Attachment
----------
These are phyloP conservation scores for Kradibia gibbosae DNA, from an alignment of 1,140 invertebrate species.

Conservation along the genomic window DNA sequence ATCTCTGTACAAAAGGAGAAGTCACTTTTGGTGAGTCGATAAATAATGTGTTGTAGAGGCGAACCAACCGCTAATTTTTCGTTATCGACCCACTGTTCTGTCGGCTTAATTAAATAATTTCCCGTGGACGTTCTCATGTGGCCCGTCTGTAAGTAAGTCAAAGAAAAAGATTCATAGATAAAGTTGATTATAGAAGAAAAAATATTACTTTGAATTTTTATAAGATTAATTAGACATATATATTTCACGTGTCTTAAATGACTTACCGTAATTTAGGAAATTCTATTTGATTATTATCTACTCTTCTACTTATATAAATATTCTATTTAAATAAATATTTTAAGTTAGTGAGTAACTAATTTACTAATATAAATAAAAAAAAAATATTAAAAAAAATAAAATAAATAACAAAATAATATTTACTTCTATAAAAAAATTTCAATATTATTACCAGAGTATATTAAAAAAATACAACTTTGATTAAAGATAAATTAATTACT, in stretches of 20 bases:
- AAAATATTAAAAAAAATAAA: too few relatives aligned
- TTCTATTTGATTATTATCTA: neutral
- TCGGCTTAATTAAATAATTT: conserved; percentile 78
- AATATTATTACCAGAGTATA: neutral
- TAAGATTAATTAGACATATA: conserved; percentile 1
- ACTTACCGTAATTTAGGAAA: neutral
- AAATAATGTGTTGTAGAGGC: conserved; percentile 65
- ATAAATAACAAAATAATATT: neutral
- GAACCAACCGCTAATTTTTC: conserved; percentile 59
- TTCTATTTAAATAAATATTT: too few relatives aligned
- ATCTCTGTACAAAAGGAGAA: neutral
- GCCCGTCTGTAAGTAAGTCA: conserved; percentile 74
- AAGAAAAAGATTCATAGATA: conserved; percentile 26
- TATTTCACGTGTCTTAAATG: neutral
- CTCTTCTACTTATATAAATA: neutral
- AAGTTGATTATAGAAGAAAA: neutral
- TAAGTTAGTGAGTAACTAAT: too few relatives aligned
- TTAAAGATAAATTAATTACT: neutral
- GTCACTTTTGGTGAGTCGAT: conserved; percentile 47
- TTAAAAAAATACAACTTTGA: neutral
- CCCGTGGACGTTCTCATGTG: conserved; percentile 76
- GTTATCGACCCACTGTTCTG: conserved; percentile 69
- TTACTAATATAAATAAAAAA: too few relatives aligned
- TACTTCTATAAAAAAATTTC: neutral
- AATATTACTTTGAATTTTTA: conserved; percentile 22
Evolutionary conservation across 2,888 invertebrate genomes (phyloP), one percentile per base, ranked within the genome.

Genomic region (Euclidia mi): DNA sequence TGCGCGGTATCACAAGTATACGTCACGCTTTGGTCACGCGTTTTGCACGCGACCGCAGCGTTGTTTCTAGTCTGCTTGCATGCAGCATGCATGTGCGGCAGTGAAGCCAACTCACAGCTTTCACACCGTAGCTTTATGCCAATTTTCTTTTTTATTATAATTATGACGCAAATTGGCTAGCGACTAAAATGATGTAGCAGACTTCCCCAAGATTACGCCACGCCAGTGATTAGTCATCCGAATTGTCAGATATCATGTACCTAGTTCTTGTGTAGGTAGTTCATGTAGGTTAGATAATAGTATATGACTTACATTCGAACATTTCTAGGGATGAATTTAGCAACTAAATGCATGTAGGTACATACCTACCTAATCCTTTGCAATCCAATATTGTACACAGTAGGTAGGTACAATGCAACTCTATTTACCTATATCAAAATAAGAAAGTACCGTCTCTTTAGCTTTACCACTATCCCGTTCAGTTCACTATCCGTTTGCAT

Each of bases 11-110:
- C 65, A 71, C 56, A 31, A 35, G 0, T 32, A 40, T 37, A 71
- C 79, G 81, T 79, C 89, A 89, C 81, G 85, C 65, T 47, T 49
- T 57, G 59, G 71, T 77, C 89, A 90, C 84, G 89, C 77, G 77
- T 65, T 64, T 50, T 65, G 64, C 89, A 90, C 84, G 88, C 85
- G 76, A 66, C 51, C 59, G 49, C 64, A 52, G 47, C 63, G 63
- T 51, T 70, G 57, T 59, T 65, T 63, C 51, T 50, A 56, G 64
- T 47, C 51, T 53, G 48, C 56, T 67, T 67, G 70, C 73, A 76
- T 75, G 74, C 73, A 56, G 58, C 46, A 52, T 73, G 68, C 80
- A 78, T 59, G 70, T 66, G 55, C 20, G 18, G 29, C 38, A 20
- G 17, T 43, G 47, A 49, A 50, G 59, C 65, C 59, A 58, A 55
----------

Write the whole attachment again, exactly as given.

These are phyloP conservation scores for Kradibia gibbosae DNA, from an alignment of 1,140 invertebrate species.

Conservation along the genomic window DNA sequence ATCTCTGTACAAAAGGAGAAGTCACTTTTGGTGAGTCGATAAATAATGTGTTGTAGAGGCGAACCAACCGCTAATTTTTCGTTATCGACCCACTGTTCTGTCGGCTTAATTAAATAATTTCCCGTGGACGTTCTCATGTGGCCCGTCTGTAAGTAAGTCAAAGAAAAAGATTCATAGATAAAGTTGATTATAGAAGAAAAAATATTACTTTGAATTTTTATAAGATTAATTAGACATATATATTTCACGTGTCTTAAATGACTTACCGTAATTTAGGAAATTCTATTTGATTATTATCTACTCTTCTACTTATATAAATATTCTATTTAAATAAATATTTTAAGTTAGTGAGTAACTAATTTACTAATATAAATAAAAAAAAAATATTAAAAAAAATAAAATAAATAACAAAATAATATTTACTTCTATAAAAAAATTTCAATATTATTACCAGAGTATATTAAAAAAATACAACTTTGATTAAAGATAAATTAATTACT, in stretches of 20 bases:
- AAAATATTAAAAAAAATAAA: too few relatives aligned
- TTCTATTTGATTATTATCTA: neutral
- TCGGCTTAATTAAATAATTT: conserved; percentile 78
- AATATTATTACCAGAGTATA: neutral
- TAAGATTAATTAGACATATA: conserved; percentile 1
- ACTTACCGTAATTTAGGAAA: neutral
- AAATAATGTGTTGTAGAGGC: conserved; percentile 65
- ATAAATAACAAAATAATATT: neutral
- GAACCAACCGCTAATTTTTC: conserved; percentile 59
- TTCTATTTAAATAAATATTT: too few relatives aligned
- ATCTCTGTACAAAAGGAGAA: neutral
- GCCCGTCTGTAAGTAAGTCA: conserved; percentile 74
- AAGAAAAAGATTCATAGATA: conserved; percentile 26
- TATTTCACGTGTCTTAAATG: neutral
- CTCTTCTACTTATATAAATA: neutral
- AAGTTGATTATAGAAGAAAA: neutral
- TAAGTTAGTGAGTAACTAAT: too few relatives aligned
- TTAAAGATAAATTAATTACT: neutral
- GTCACTTTTGGTGAGTCGAT: conserved; percentile 47
- TTAAAAAAATACAACTTTGA: neutral
- CCCGTGGACGTTCTCATGTG: conserved; percentile 76
- GTTATCGACCCACTGTTCTG: conserved; percentile 69
- TTACTAATATAAATAAAAAA: too few relatives aligned
- TACTTCTATAAAAAAATTTC: neutral
- AATATTACTTTGAATTTTTA: conserved; percentile 22
Evolutionary conservation across 2,888 invertebrate genomes (phyloP), one percentile per base, ranked within the genome.

Genomic region (Euclidia mi): DNA sequence TGCGCGGTATCACAAGTATACGTCACGCTTTGGTCACGCGTTTTGCACGCGACCGCAGCGTTGTTTCTAGTCTGCTTGCATGCAGCATGCATGTGCGGCAGTGAAGCCAACTCACAGCTTTCACACCGTAGCTTTATGCCAATTTTCTTTTTTATTATAATTATGACGCAAATTGGCTAGCGACTAAAATGATGTAGCAGACTTCCCCAAGATTACGCCACGCCAGTGATTAGTCATCCGAATTGTCAGATATCATGTACCTAGTTCTTGTGTAGGTAGTTCATGTAGGTTAGATAATAGTATATGACTTACATTCGAACATTTCTAGGGATGAATTTAGCAACTAAATGCATGTAGGTACATACCTACCTAATCCTTTGCAATCCAATATTGTACACAGTAGGTAGGTACAATGCAACTCTATTTACCTATATCAAAATAAGAAAGTACCGTCTCTTTAGCTTTACCACTATCCCGTTCAGTTCACTATCCGTTTGCAT

Each of bases 11-110:
- C 65, A 71, C 56, A 31, A 35, G 0, T 32, A 40, T 37, A 71
- C 79, G 81, T 79, C 89, A 89, C 81, G 85, C 65, T 47, T 49
- T 57, G 59, G 71, T 77, C 89, A 90, C 84, G 89, C 77, G 77
- T 65, T 64, T 50, T 65, G 64, C 89, A 90, C 84, G 88, C 85
- G 76, A 66, C 51, C 59, G 49, C 64, A 52, G 47, C 63, G 63
- T 51, T 70, G 57, T 59, T 65, T 63, C 51, T 50, A 56, G 64
- T 47, C 51, T 53, G 48, C 56, T 67, T 67, G 70, C 73, A 76
- T 75, G 74, C 73, A 56, G 58, C 46, A 52, T 73, G 68, C 80
- A 78, T 59, G 70, T 66, G 55, C 20, G 18, G 29, C 38, A 20
- G 17, T 43, G 47, A 49, A 50, G 59, C 65, C 59, A 58, A 55